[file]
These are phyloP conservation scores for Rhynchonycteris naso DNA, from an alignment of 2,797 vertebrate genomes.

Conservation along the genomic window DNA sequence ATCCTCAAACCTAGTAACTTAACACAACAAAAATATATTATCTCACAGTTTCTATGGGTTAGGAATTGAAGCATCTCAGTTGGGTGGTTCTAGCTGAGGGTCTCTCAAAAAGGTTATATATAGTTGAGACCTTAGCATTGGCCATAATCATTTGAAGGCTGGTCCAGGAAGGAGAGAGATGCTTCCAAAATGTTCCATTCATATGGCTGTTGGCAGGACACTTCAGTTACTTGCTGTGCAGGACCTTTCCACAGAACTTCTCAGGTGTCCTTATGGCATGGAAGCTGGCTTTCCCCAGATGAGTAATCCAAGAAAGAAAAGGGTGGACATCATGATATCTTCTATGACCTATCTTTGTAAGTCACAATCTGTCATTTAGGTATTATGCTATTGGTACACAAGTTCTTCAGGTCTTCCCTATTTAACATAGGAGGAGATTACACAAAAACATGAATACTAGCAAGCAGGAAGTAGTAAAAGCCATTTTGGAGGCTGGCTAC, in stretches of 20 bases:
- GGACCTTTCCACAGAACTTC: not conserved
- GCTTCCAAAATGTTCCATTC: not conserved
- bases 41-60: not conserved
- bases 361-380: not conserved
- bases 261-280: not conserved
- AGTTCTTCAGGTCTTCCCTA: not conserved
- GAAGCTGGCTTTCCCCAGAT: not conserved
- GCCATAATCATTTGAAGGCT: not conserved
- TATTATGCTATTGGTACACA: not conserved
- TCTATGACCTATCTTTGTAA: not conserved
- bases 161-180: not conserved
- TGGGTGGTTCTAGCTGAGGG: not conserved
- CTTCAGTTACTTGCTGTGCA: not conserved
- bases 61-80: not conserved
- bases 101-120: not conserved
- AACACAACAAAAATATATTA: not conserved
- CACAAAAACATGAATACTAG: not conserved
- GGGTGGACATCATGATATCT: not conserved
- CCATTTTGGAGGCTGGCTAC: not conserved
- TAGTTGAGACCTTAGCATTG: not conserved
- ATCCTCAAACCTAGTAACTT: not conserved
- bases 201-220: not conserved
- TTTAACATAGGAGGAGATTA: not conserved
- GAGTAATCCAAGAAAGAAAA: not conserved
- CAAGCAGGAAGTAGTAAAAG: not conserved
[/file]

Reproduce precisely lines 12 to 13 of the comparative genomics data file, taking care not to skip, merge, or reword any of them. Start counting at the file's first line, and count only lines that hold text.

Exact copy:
- TCTATGACCTATCTTTGTAA: not conserved
- bases 161-180: not conserved